13500 W. Nine Mile Rd., Oak Park
Open 9 a.m.-10 p.m. Sunday, 11 a.m.-10 p.m. Monday-Wednesday, 9 a.m.-10 p.m. Thursday, 9 a.m.-8 p.m. Friday, 7 p.m.-midnight Saturday.
Jamaican Paradise — isn’t that a redundancy? Especially after our hard winter, I welcome any experience that can transport me to a tropical island, even one I’ve never visited.
It’s interesting that the cuisines of the hot countries aren’t really similar to what we in the North associate with summer eating — lighter dishes, salads. Starchy cassava is a major staple in Africa. Puerto Rican food will sit in the bottom of your stomach like a stone. And I can’t think of a more stick-to-your-ribs dish than Jamaican oxtail.
Which is not a complaint. I love this rich, sumptuous, tender dish, though it must be eaten so carefully. Odd that nature concentrated so much flavor in this nearly forgotten piece of the steer. The leftover bones look like pieces of a jigsaw puzzle, and Jamaican Paradise adds lots of rich gravy to its generous serving.
The Jamaican national dish is ackee and saltfish (salt cod), and it’s offered here in the breakfast column for a price worth trying at $11.99. It’s a simple recipe: stir-fry tomatoes, green peppers, and Scotch bonnets with seasonings, add the fish (after desalting and soaking), add the fruit, and cook briefly. Both the texture and the bright yellow of the ackee make it feel like scrambled eggs, but the flavor is more interesting, just subtly spicy.
But the Jamaican national dish is jerk chicken, you say? Here it’s the biggest seller and cooked to exquisite, fall-off-bone tenderness with a perfectly crisp skin, quite hot from the Scotch bonnets again. I especially appreciated being served flavorful drumsticks rather than blander breasts. How so many people came to prefer white meat over dark is a mystery akin to flour tortillas versus corn or white rice versus brown. Lack of flavor is somehow seen as more “refined,” in more than one sense.
But that’s not an issue at Jamaican Paradise. Another Jamaican national dish is “peas and rice,” though the peas are actually kidney beans. Here it’s one of five side dishes; choose two with each entrée. The white rice turns an almost pale violet color from the bean juice, and it’s subtly flavored with coconut milk, which imparts a mild vanilla taste.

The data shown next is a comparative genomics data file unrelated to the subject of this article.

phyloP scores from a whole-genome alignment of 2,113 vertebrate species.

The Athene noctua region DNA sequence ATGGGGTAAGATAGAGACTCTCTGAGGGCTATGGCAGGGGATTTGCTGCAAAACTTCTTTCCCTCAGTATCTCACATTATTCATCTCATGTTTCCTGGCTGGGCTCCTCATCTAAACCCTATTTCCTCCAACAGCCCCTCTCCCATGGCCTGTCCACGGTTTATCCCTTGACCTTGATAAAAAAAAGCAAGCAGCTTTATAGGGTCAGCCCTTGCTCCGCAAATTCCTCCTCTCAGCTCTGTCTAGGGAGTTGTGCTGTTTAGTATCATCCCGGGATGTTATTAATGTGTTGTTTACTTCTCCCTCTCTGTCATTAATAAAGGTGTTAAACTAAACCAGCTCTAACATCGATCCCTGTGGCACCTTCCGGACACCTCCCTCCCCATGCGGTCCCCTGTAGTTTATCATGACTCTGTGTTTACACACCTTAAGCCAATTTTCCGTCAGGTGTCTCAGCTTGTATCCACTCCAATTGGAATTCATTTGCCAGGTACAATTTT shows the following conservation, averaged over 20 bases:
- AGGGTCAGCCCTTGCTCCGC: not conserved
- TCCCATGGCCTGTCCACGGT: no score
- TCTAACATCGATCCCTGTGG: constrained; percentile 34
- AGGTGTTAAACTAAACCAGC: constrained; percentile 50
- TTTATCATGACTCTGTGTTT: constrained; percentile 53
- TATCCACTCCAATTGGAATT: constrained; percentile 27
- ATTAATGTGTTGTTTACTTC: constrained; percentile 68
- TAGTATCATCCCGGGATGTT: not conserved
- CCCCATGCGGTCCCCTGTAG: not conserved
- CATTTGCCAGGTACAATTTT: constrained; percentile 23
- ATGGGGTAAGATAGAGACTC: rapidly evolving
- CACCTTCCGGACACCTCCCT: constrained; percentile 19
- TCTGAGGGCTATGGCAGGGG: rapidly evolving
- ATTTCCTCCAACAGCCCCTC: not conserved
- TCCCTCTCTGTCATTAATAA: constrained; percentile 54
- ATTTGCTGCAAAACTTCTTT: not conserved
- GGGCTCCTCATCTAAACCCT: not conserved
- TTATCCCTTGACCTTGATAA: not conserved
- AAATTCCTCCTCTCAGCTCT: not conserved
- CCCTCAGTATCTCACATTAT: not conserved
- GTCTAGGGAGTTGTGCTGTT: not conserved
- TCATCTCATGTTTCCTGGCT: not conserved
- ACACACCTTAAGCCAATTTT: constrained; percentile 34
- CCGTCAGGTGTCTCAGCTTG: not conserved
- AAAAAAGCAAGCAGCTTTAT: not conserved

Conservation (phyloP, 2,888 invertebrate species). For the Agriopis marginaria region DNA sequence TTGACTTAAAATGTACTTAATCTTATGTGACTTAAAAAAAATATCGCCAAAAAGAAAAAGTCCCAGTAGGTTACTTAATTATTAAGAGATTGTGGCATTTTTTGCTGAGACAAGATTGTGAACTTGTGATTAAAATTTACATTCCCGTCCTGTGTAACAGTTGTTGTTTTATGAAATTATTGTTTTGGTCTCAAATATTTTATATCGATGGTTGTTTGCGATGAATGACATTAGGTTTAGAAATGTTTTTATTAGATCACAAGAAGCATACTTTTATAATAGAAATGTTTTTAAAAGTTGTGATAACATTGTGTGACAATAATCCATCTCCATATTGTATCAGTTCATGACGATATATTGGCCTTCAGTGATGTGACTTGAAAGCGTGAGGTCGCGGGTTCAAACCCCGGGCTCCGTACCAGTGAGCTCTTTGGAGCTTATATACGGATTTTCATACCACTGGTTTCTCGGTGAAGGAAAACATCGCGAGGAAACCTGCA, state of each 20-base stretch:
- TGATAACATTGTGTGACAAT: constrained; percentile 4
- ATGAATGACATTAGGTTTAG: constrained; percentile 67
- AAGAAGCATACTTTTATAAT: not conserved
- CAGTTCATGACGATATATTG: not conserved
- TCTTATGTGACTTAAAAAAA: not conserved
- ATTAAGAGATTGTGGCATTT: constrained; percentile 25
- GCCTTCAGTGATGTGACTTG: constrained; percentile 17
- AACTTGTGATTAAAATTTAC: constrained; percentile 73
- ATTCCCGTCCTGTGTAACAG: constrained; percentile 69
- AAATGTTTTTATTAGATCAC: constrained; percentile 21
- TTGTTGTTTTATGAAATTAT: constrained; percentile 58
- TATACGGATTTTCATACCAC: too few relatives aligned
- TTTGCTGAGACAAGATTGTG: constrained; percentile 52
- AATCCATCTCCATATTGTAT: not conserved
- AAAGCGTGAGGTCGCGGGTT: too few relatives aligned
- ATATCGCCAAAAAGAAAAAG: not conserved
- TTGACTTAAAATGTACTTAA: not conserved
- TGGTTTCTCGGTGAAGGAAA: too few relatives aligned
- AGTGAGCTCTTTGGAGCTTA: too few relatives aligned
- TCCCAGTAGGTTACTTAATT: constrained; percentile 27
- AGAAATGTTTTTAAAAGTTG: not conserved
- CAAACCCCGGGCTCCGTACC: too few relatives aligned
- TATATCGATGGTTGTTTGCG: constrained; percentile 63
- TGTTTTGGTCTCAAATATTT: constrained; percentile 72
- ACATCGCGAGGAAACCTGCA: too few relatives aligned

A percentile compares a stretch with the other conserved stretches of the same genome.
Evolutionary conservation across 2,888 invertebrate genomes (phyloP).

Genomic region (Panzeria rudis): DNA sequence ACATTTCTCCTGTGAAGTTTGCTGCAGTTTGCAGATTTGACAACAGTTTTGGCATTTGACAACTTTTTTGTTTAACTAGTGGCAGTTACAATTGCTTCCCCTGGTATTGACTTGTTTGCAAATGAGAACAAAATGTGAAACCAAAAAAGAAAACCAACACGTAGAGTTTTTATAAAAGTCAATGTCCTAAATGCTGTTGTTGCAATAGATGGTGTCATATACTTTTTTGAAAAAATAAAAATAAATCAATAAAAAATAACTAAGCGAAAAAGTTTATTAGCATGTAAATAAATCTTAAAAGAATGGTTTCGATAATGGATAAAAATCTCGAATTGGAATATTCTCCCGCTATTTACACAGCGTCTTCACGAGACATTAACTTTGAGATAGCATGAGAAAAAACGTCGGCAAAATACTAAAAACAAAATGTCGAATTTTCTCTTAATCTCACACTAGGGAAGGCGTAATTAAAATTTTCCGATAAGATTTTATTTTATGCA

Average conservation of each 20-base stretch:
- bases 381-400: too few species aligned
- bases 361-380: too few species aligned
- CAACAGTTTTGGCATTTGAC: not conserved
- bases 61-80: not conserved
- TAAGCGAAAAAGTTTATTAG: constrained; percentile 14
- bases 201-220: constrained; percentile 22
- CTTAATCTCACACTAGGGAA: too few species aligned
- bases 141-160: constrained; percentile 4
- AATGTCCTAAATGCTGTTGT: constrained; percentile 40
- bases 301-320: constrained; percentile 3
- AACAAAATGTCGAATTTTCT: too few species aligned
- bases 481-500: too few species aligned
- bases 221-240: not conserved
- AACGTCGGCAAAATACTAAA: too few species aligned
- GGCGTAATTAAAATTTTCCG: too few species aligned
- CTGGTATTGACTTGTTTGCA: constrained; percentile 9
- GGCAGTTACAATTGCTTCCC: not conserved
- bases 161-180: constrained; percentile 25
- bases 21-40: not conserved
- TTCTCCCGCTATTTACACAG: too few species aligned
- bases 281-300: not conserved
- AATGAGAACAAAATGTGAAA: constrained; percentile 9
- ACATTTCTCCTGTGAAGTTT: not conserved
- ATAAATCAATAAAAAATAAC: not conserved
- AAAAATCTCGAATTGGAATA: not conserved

Actually, there’s a sixth side that’s not on the menu, but co-owner Janice West claims it’s the best. It’s shredded cabbage cooked with peppers, carrots, onions, and scallions (“scallions are the long one, onions are the round one”).
Both chicken and goat are mildly curried here — again, large servings, moist, tender. The chicken is yellow as expected, but the goat is rather green, which I was glad to see online as well when I looked up recipes afterward.
I also found Jamaican mac-and-cheese and Jamaican candied yams — who knew? At Paradise they’re not top-drawer, but not bad. I preferred the simple mixed vegetables as a side — plain carrots, cauliflower, and broccoli done just to the right crispness.
Dishes I wouldn’t order again are quesadillas and callaloo saltfish fritters. The eight quesadilla triangles were made with orange cheese and chicken; they’re a tiny bit spicy, but nothing special. Callaloo is a leafy vegetable — amaranth — with little discernible flavor in this dish. The three large patties were bland and heavy.
Red snapper, tilapia, salmon, and cod are also available, and some interesting-sounding vegetarian dishes like curried sweet potato apple soup and vegetable fritters with a basil cream sauce. Breakfasters can order liver or porridge, or, for a starch-fest: boiled bananas, yams, and dumplings. “Rasta pasta” contains peppers, onions, cheese, jerk sauce, and mayo. One salad advertises a nectarine balsamic dressing.
To drink, one of the ginger concoctions is in order (there’s no alcohol yet). The small size is 16 ounces. The pineapple-ginger seems mild at first, but the ginger creeps up on you nicely at the end. I liked even better the jewel-magenta sorrel, which is more strongly ginger-flavored.
Paradise was opened by Janice and Kahama West in April last year. It’s not big on atmosphere. Decor is basic, with tables covered by flimsy pink plastic. Jamaican music plays. A live band appears once a month on a Saturday, and perhaps most intriguing, ballroom dancing is offered from 6:30 to 8 on Wednesdays.
But the quality of the food is reason enough to visit, and the likelihood that you’ll get double-duty out of each meal.
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